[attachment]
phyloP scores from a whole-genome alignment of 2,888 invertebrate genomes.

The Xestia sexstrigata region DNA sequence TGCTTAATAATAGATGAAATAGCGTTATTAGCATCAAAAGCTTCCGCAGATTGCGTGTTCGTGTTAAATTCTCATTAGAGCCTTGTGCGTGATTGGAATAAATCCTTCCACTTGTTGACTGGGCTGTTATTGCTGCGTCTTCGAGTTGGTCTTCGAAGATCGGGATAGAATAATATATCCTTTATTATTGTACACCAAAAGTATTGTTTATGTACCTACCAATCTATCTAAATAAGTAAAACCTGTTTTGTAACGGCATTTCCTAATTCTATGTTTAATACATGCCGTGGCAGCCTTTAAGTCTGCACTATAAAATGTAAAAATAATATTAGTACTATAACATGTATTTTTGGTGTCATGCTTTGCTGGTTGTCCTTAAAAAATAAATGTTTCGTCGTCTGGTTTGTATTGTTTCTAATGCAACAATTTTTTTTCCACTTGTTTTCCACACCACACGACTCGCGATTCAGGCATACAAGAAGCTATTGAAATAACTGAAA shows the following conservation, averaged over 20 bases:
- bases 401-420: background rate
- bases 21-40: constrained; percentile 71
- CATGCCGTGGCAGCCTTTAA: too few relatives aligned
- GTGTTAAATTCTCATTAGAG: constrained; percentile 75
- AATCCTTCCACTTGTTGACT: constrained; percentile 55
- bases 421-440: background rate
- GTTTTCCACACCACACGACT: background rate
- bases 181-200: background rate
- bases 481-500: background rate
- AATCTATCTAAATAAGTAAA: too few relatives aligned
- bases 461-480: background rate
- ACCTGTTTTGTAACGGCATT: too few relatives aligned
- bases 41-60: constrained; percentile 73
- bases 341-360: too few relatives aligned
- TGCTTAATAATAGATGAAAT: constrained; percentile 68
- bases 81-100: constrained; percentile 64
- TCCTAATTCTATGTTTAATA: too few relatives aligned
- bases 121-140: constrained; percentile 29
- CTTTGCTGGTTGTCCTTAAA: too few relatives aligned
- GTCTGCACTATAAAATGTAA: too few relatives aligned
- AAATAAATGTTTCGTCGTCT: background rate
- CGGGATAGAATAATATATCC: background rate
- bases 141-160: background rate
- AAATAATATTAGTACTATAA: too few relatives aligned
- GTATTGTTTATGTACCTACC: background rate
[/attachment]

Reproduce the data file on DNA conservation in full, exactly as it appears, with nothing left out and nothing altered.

phyloP scores from a whole-genome alignment of 2,888 invertebrate genomes.

The Xestia sexstrigata region DNA sequence TGCTTAATAATAGATGAAATAGCGTTATTAGCATCAAAAGCTTCCGCAGATTGCGTGTTCGTGTTAAATTCTCATTAGAGCCTTGTGCGTGATTGGAATAAATCCTTCCACTTGTTGACTGGGCTGTTATTGCTGCGTCTTCGAGTTGGTCTTCGAAGATCGGGATAGAATAATATATCCTTTATTATTGTACACCAAAAGTATTGTTTATGTACCTACCAATCTATCTAAATAAGTAAAACCTGTTTTGTAACGGCATTTCCTAATTCTATGTTTAATACATGCCGTGGCAGCCTTTAAGTCTGCACTATAAAATGTAAAAATAATATTAGTACTATAACATGTATTTTTGGTGTCATGCTTTGCTGGTTGTCCTTAAAAAATAAATGTTTCGTCGTCTGGTTTGTATTGTTTCTAATGCAACAATTTTTTTTCCACTTGTTTTCCACACCACACGACTCGCGATTCAGGCATACAAGAAGCTATTGAAATAACTGAAA shows the following conservation, averaged over 20 bases:
- bases 401-420: background rate
- bases 21-40: constrained; percentile 71
- CATGCCGTGGCAGCCTTTAA: too few relatives aligned
- GTGTTAAATTCTCATTAGAG: constrained; percentile 75
- AATCCTTCCACTTGTTGACT: constrained; percentile 55
- bases 421-440: background rate
- GTTTTCCACACCACACGACT: background rate
- bases 181-200: background rate
- bases 481-500: background rate
- AATCTATCTAAATAAGTAAA: too few relatives aligned
- bases 461-480: background rate
- ACCTGTTTTGTAACGGCATT: too few relatives aligned
- bases 41-60: constrained; percentile 73
- bases 341-360: too few relatives aligned
- TGCTTAATAATAGATGAAAT: constrained; percentile 68
- bases 81-100: constrained; percentile 64
- TCCTAATTCTATGTTTAATA: too few relatives aligned
- bases 121-140: constrained; percentile 29
- CTTTGCTGGTTGTCCTTAAA: too few relatives aligned
- GTCTGCACTATAAAATGTAA: too few relatives aligned
- AAATAAATGTTTCGTCGTCT: background rate
- CGGGATAGAATAATATATCC: background rate
- bases 141-160: background rate
- AAATAATATTAGTACTATAA: too few relatives aligned
- GTATTGTTTATGTACCTACC: background rate